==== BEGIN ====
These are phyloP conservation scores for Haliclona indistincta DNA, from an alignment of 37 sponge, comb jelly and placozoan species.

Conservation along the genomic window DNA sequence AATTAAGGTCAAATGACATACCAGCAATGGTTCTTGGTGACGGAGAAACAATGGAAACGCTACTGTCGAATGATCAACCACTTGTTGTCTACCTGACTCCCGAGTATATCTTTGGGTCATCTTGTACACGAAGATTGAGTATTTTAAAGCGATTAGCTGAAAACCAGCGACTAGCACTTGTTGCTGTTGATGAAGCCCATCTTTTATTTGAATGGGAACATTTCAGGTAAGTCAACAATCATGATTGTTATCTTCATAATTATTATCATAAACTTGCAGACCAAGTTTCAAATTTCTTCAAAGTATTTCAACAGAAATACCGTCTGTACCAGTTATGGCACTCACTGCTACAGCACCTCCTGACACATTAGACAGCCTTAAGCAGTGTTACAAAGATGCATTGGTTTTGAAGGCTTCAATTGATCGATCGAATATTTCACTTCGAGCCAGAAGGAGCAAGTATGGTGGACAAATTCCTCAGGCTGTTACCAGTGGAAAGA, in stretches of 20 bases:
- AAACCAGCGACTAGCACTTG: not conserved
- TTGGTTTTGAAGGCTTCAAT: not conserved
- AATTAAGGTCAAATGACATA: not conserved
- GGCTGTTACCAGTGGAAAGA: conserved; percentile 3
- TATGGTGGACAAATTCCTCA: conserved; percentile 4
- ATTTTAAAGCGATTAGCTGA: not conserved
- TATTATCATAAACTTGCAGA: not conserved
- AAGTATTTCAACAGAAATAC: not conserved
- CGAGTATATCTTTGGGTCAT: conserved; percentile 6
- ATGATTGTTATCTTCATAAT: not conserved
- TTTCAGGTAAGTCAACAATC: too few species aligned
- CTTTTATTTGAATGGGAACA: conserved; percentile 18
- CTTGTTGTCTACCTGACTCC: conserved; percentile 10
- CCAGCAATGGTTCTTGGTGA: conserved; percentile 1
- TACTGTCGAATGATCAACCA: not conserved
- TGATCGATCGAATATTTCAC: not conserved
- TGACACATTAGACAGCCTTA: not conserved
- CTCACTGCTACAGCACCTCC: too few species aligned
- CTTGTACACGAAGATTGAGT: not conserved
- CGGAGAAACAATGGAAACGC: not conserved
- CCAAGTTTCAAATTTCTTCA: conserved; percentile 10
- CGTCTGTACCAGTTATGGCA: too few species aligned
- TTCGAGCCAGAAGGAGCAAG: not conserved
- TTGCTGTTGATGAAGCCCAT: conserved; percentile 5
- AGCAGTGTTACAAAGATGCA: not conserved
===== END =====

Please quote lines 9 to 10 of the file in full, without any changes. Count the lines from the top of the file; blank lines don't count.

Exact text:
- TATTATCATAAACTTGCAGA: not conserved
- AAGTATTTCAACAGAAATAC: not conserved